• Jill Edwards Minyé

To See and Be Seen:The Power of Presence


This is my second blog post. I am going to do my best to keep it brief so I can finish and publish it today, to stay on schedule with my commitment to putting out one post a week. I started one yesterday that I am excited about, but after five hours of writing, I realized I need more time to finish than I had available, so I decided to write something else instead.


This story came to me on my hike today, so I will share it with you and finish the other one another time. I haven’t thought about this story I’m about to tell you in ages.


I must have been thirteen, because I remember my hairstyle at the time - a shag. It was the summer of 1974 and my parents, two sisters and little brother and I were on our yearly vacation in Ocean City, New Jersey.


One afternoon we were taking a walk on the boardwalk and saw an artist doing oil pastel portraits for people. My mother really liked her work and asked if she would be able to do a portrait of the four of us kids. She agreed, and the next day we all had separate sittings for her. I was really surprised and pleased that my Mom wanted to do this. When extended family was over for holiday gatherings when I was young, I would often sit and draw my grandfather or grandmother, Uncle Dick, or my little brother, Hank. Now I would get to be drawn!


I remember really looking forward to sitting for this woman while she did my portrait. She was quiet, and seemed thoughtful, gentle and kind. I was a very quiet person myself, back then. I was also quite lonely when I was with the family. There always seemed to be a lot of mayhem, and this may or may not be others’ experience of me, but my experience in the family is that no one saw or got me, and I didn’t feel like anyone liked me. I often felt sad and disconnected from everyone, so I preferred just sitting in a corner reading a book most of the time, getting lost in another world.


Back to the sitting… I remember before getting there, I thought to myself, “This is a chance for someone to look at me and see me. I really hope that she can see my goodness, and that she can capture that in the portrait.” I have to say, I really longed for someone to see my goodness. I so often felt misunderstood and judged. I don't blame anyone for that - it's just how it was.


I liked the fact that I could just sit quietly and know that she was going to pay attention to me - and just me - until she finished the portrait. I felt so peaceful at the thought of it. I remember sitting there and focusing my attention on my heart and my eyes, allowing the feeling in my heart to flow though my eyes. I also focused on the crown of my head at the same time. I can’t tell you where in the world I came up with that. It was just something I decided to do. I had never heard of it or thought of it before.


I felt peaceful and relaxed the whole time she was drawing me. We were not allowed to see the portrait until it was completely finished with all four of us in the picture and when it she finished she would ship it to us.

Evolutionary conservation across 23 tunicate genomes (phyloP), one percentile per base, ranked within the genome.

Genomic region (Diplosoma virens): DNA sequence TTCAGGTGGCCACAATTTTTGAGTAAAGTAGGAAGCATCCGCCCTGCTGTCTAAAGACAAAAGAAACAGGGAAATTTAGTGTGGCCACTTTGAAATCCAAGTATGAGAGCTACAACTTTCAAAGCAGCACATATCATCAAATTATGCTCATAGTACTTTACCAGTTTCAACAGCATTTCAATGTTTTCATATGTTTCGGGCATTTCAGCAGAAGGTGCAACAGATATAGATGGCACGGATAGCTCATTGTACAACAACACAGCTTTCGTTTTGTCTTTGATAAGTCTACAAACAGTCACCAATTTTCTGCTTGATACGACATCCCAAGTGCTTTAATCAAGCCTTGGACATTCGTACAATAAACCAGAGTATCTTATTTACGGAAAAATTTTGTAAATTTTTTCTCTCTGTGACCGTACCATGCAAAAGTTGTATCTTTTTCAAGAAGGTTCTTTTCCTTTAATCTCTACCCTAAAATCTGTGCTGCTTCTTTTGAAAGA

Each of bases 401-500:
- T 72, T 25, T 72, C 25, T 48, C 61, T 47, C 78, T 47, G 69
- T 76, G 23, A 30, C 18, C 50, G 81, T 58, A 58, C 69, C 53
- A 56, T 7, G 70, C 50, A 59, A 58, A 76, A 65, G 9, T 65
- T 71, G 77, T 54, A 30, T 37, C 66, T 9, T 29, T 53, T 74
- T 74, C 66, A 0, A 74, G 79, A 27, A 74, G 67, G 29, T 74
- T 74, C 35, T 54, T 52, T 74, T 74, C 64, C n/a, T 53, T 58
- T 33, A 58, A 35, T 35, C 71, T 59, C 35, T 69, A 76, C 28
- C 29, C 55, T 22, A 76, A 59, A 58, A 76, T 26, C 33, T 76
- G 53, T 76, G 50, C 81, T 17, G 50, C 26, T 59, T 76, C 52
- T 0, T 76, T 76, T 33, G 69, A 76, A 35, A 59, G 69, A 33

When the portrait arrived, I was excited to look and see if she had captured that feeling I felt inside. I was so happy to see that when I looked at it, I could feel my heart and see my goodness. It hung in the living room by our piano, and I looked at it often. I felt good when I saw it, as it mirrored something back to me about myself that I desperately needed to be reflected back to me - simply that someone saw my heart and goodness. It helped me contact that within myself when I felt lonely, sad, resentful and withdrawn - and was actually a comfort. I did not know the word back then, but today, I can see that it was a way of self-soothing.


As an adult reflecting on this story, I know it is healthy and natural for us to want to be seen, “gotten”, understood - and to have our goodness reflected back to us by someone - to have someone look us in the eyes, really make contact, and see us, see our goodness. Without getting this basic need met for love, connection and bonding, it sets us up for using substitutes that will leave us forever craving more and more of something - like being thirsty and go to the ocean to quench our thirst, leaving us even more thirsty. I really believe that the greatest gift we can give another, is our full, loving Presence.


For me, thinking of this simple story is a reminder to rest in the energy of my heart, and look for and open to the beauty in the heart and eyes of another. No matter what. That doesn’t mean pretending to care or being sappy, or glossing over upset. Sometimes the heart is fierce, sometimes gentle. If there is discord or disagreement, I can ask for the grace to be willing to listen, speak and act from that place. If I did not do that in the moment, it’s OK. I forgive myself. I remember who I am.Who you are. I really believe this is more powerful than we can imagine. Don't you?


Thank you for taking the time to read this… I welcome your thoughts, experiences in the comments below!


In Peace,


Jill

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